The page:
Since the launch of www.experience.sap.com, our small team consisting of Christine Ley (project manager), Eva Ruegenhagen (user researcher), Jonas Brand (developer), and me (designer) has been busy getting the community off the ground and transforming the site into a lively information hub where visitors and members can learn from and communicate with each other about design and user experience. What makes this design community different from others is that our target audience is not just designers. We encourage developers and business experts, as well as design professionals, to learn about design and join the conversation. We strive to provide interesting content about design for beginners as well as seasoned experts.
Clearly the SAP context is a focus of the site, but the community is not limited to this aspect. In addition to “official” information about SAP’s user experience strategy, design services, UI design guidelines, offerings, and ways to engage with SAP to improve our products, you will find short, easy-to-understand definitions of basic design terms as well as practical design tips and resources from and for designers inside and outside SAP. Besides being a great place to consume information and build knowledge, the community is a place where all are welcome to share ideas about usability and design. Particularly in the new version to be launched this summer, there will be an added focus on asking questions and starting discussions.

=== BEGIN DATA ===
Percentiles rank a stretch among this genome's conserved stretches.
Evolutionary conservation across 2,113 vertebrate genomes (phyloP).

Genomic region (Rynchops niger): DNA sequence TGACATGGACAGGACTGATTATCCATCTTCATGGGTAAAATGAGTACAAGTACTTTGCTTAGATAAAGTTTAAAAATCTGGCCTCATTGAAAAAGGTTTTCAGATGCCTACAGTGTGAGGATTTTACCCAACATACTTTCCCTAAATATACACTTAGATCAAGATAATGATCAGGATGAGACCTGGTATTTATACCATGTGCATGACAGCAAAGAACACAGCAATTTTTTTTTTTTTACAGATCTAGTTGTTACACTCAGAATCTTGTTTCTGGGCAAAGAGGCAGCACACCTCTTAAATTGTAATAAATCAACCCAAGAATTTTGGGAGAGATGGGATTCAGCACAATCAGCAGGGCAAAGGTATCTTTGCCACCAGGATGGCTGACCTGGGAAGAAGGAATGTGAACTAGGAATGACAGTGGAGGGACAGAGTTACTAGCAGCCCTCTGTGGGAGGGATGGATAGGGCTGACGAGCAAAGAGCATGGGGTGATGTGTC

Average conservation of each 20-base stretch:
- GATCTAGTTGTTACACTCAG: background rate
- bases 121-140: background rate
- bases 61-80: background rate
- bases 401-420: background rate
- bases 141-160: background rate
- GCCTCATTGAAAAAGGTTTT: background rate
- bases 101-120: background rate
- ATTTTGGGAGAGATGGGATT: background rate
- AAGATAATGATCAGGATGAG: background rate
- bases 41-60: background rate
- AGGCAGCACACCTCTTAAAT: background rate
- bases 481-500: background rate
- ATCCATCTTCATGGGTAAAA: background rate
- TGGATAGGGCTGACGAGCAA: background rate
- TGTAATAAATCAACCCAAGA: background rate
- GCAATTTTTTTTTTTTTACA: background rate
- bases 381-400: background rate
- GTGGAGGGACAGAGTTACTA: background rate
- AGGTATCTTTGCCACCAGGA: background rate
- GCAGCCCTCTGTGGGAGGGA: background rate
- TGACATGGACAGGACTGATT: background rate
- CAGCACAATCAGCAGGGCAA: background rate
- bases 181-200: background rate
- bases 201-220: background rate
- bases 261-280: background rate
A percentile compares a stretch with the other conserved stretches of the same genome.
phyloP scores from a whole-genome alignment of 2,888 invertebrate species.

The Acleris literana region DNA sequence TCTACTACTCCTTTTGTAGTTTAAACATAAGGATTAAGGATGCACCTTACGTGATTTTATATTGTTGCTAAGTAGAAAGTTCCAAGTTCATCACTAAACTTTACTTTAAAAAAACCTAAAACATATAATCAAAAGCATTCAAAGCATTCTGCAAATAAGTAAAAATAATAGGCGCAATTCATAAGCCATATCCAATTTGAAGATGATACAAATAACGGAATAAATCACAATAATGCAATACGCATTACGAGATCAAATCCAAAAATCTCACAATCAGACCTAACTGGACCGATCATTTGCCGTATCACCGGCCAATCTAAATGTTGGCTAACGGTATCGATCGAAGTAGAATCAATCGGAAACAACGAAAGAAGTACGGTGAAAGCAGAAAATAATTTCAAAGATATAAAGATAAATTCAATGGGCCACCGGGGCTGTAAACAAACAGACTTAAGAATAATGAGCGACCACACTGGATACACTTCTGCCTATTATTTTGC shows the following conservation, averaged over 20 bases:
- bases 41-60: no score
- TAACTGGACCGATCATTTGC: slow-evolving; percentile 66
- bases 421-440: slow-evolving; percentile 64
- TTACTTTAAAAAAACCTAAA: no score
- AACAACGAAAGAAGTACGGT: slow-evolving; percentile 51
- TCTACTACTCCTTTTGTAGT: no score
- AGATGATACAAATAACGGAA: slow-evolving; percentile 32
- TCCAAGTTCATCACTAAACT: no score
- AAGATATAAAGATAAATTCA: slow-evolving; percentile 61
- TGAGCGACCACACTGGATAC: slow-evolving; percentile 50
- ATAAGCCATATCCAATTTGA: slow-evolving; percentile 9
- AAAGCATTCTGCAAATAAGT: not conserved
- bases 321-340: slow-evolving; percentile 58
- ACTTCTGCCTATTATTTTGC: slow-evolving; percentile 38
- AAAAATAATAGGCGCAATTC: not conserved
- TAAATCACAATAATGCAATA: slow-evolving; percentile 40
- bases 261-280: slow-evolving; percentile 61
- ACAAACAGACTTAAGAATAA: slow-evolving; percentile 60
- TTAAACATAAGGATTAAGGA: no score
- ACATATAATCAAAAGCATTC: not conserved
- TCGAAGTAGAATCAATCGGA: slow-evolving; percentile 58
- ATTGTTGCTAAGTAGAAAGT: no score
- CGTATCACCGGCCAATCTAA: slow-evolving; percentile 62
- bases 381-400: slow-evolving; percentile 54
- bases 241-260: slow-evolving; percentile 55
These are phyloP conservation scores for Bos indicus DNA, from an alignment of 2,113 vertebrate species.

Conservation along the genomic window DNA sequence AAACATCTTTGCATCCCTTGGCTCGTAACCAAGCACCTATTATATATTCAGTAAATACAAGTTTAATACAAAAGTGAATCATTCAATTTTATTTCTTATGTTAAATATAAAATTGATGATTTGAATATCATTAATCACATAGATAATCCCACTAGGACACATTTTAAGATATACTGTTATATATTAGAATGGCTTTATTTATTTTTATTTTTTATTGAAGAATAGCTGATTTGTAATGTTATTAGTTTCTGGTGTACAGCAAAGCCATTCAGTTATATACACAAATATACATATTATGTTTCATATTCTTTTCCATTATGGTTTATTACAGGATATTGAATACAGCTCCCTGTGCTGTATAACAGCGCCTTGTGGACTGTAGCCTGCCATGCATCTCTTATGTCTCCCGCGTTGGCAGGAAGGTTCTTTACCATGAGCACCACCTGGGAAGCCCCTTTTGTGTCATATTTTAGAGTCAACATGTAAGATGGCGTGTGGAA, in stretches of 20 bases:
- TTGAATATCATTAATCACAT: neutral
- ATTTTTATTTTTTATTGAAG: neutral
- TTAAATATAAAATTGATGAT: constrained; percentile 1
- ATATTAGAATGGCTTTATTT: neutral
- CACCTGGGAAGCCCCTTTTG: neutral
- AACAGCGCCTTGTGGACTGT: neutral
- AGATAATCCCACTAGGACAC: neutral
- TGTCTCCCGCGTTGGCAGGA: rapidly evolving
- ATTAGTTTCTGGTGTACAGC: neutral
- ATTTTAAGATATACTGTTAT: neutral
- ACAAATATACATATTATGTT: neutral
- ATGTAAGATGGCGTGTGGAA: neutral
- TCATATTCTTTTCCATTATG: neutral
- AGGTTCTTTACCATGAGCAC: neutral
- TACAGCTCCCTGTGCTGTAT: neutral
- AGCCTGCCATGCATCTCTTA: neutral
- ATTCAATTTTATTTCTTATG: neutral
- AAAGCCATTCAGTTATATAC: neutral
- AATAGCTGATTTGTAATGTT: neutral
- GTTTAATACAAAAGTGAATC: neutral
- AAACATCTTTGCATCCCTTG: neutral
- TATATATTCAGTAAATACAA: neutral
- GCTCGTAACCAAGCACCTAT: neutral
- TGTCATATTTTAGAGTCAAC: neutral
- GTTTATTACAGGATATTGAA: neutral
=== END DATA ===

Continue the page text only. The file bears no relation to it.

The Design Process
We began the design process by interviewing nearly a dozen internal stakeholders to get their take on what the updated site should be. Once that internal base was covered, we then started working on getting feedback from external users (see Figure 1).
We contacted SAP’s Customer Engagement Initiative to line up users for remote testing, signed up for a usability testing slot at the annual Dutch-Speaking User Group (VNSG) conference in the Netherlands, and began writing an interview guide and preparing materials for our design thinking sessions. This contact with customers gave us critical insight into users’ needs and helped us craft a new structure and wording for the elements on the site. After our sessions with users, we got a much clearer picture of what terminology was most understandable for them, what their business needs are regarding design, and how they would like to use the site.